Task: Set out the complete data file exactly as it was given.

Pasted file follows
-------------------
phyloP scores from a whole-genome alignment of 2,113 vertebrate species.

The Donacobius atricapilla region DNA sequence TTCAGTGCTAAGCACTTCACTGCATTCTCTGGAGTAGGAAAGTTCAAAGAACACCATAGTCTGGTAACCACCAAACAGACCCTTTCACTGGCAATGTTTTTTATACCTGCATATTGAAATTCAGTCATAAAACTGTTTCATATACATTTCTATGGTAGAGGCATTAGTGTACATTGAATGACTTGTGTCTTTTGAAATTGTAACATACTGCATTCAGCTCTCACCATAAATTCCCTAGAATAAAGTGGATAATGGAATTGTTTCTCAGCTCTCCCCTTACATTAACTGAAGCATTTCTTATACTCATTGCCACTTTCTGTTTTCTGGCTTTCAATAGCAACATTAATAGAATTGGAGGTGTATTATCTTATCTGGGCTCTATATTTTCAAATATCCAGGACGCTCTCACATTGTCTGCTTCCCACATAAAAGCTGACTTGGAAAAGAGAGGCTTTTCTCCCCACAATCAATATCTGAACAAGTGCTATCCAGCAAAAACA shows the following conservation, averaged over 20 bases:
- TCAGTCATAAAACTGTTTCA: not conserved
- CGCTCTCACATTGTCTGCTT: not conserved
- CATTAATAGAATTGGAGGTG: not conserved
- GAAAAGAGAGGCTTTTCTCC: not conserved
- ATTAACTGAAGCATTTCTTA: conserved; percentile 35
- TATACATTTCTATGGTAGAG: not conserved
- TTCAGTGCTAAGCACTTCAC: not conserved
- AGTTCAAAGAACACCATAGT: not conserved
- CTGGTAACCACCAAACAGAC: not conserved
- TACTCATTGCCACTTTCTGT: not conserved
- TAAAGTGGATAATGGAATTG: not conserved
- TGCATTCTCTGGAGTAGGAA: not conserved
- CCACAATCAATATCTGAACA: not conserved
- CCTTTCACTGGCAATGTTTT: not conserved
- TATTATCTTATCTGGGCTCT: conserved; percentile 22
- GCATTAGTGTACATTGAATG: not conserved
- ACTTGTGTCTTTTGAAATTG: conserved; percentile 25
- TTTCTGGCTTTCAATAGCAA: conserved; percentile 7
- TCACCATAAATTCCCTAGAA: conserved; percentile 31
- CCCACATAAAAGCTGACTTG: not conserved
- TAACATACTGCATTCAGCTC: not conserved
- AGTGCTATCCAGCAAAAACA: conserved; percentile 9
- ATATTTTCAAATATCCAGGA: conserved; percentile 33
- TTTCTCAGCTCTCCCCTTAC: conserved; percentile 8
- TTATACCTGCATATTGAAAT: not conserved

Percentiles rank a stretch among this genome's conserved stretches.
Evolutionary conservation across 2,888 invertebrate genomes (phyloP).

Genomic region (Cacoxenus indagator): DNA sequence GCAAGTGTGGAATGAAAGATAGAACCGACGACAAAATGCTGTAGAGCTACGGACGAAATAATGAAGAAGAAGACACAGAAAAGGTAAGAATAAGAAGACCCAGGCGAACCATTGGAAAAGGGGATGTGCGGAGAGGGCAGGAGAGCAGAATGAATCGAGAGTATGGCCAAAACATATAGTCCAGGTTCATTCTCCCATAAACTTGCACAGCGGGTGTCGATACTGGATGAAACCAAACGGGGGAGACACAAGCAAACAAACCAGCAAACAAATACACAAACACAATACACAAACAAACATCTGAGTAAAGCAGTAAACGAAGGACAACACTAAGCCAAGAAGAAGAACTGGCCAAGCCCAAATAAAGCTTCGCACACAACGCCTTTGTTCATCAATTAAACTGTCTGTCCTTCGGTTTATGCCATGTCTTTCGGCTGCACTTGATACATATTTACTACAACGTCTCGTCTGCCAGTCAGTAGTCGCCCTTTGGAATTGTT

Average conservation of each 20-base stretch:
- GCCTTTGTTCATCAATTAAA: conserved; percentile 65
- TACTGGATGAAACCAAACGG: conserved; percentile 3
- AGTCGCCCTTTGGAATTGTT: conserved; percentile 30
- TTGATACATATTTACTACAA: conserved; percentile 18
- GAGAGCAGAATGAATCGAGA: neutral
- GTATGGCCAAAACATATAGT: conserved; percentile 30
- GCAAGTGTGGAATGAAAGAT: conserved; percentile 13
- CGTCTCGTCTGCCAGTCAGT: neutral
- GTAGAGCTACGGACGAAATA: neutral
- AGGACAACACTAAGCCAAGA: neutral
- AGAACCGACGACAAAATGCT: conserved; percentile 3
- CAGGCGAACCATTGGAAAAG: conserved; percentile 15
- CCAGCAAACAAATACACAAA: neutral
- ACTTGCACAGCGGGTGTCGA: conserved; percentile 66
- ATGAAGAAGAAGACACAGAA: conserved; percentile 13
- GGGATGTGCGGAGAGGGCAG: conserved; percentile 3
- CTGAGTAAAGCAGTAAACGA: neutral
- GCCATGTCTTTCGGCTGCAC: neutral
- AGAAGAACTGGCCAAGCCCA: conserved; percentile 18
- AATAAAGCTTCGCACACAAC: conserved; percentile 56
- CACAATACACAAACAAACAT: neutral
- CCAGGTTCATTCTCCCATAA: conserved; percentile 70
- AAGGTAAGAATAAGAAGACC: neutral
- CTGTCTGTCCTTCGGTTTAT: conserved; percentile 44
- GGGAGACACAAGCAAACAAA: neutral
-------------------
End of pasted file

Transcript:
phyloP scores from a whole-genome alignment of 2,113 vertebrate species.

The Donacobius atricapilla region DNA sequence TTCAGTGCTAAGCACTTCACTGCATTCTCTGGAGTAGGAAAGTTCAAAGAACACCATAGTCTGGTAACCACCAAACAGACCCTTTCACTGGCAATGTTTTTTATACCTGCATATTGAAATTCAGTCATAAAACTGTTTCATATACATTTCTATGGTAGAGGCATTAGTGTACATTGAATGACTTGTGTCTTTTGAAATTGTAACATACTGCATTCAGCTCTCACCATAAATTCCCTAGAATAAAGTGGATAATGGAATTGTTTCTCAGCTCTCCCCTTACATTAACTGAAGCATTTCTTATACTCATTGCCACTTTCTGTTTTCTGGCTTTCAATAGCAACATTAATAGAATTGGAGGTGTATTATCTTATCTGGGCTCTATATTTTCAAATATCCAGGACGCTCTCACATTGTCTGCTTCCCACATAAAAGCTGACTTGGAAAAGAGAGGCTTTTCTCCCCACAATCAATATCTGAACAAGTGCTATCCAGCAAAAACA shows the following conservation, averaged over 20 bases:
- TCAGTCATAAAACTGTTTCA: not conserved
- CGCTCTCACATTGTCTGCTT: not conserved
- CATTAATAGAATTGGAGGTG: not conserved
- GAAAAGAGAGGCTTTTCTCC: not conserved
- ATTAACTGAAGCATTTCTTA: conserved; percentile 35
- TATACATTTCTATGGTAGAG: not conserved
- TTCAGTGCTAAGCACTTCAC: not conserved
- AGTTCAAAGAACACCATAGT: not conserved
- CTGGTAACCACCAAACAGAC: not conserved
- TACTCATTGCCACTTTCTGT: not conserved
- TAAAGTGGATAATGGAATTG: not conserved
- TGCATTCTCTGGAGTAGGAA: not conserved
- CCACAATCAATATCTGAACA: not conserved
- CCTTTCACTGGCAATGTTTT: not conserved
- TATTATCTTATCTGGGCTCT: conserved; percentile 22
- GCATTAGTGTACATTGAATG: not conserved
- ACTTGTGTCTTTTGAAATTG: conserved; percentile 25
- TTTCTGGCTTTCAATAGCAA: conserved; percentile 7
- TCACCATAAATTCCCTAGAA: conserved; percentile 31
- CCCACATAAAAGCTGACTTG: not conserved
- TAACATACTGCATTCAGCTC: not conserved
- AGTGCTATCCAGCAAAAACA: conserved; percentile 9
- ATATTTTCAAATATCCAGGA: conserved; percentile 33
- TTTCTCAGCTCTCCCCTTAC: conserved; percentile 8
- TTATACCTGCATATTGAAAT: not conserved

Percentiles rank a stretch among this genome's conserved stretches.
Evolutionary conservation across 2,888 invertebrate genomes (phyloP).

Genomic region (Cacoxenus indagator): DNA sequence GCAAGTGTGGAATGAAAGATAGAACCGACGACAAAATGCTGTAGAGCTACGGACGAAATAATGAAGAAGAAGACACAGAAAAGGTAAGAATAAGAAGACCCAGGCGAACCATTGGAAAAGGGGATGTGCGGAGAGGGCAGGAGAGCAGAATGAATCGAGAGTATGGCCAAAACATATAGTCCAGGTTCATTCTCCCATAAACTTGCACAGCGGGTGTCGATACTGGATGAAACCAAACGGGGGAGACACAAGCAAACAAACCAGCAAACAAATACACAAACACAATACACAAACAAACATCTGAGTAAAGCAGTAAACGAAGGACAACACTAAGCCAAGAAGAAGAACTGGCCAAGCCCAAATAAAGCTTCGCACACAACGCCTTTGTTCATCAATTAAACTGTCTGTCCTTCGGTTTATGCCATGTCTTTCGGCTGCACTTGATACATATTTACTACAACGTCTCGTCTGCCAGTCAGTAGTCGCCCTTTGGAATTGTT

Average conservation of each 20-base stretch:
- GCCTTTGTTCATCAATTAAA: conserved; percentile 65
- TACTGGATGAAACCAAACGG: conserved; percentile 3
- AGTCGCCCTTTGGAATTGTT: conserved; percentile 30
- TTGATACATATTTACTACAA: conserved; percentile 18
- GAGAGCAGAATGAATCGAGA: neutral
- GTATGGCCAAAACATATAGT: conserved; percentile 30
- GCAAGTGTGGAATGAAAGAT: conserved; percentile 13
- CGTCTCGTCTGCCAGTCAGT: neutral
- GTAGAGCTACGGACGAAATA: neutral
- AGGACAACACTAAGCCAAGA: neutral
- AGAACCGACGACAAAATGCT: conserved; percentile 3
- CAGGCGAACCATTGGAAAAG: conserved; percentile 15
- CCAGCAAACAAATACACAAA: neutral
- ACTTGCACAGCGGGTGTCGA: conserved; percentile 66
- ATGAAGAAGAAGACACAGAA: conserved; percentile 13
- GGGATGTGCGGAGAGGGCAG: conserved; percentile 3
- CTGAGTAAAGCAGTAAACGA: neutral
- GCCATGTCTTTCGGCTGCAC: neutral
- AGAAGAACTGGCCAAGCCCA: conserved; percentile 18
- AATAAAGCTTCGCACACAAC: conserved; percentile 56
- CACAATACACAAACAAACAT: neutral
- CCAGGTTCATTCTCCCATAA: conserved; percentile 70
- AAGGTAAGAATAAGAAGACC: neutral
- CTGTCTGTCCTTCGGTTTAT: conserved; percentile 44
- GGGAGACACAAGCAAACAAA: neutral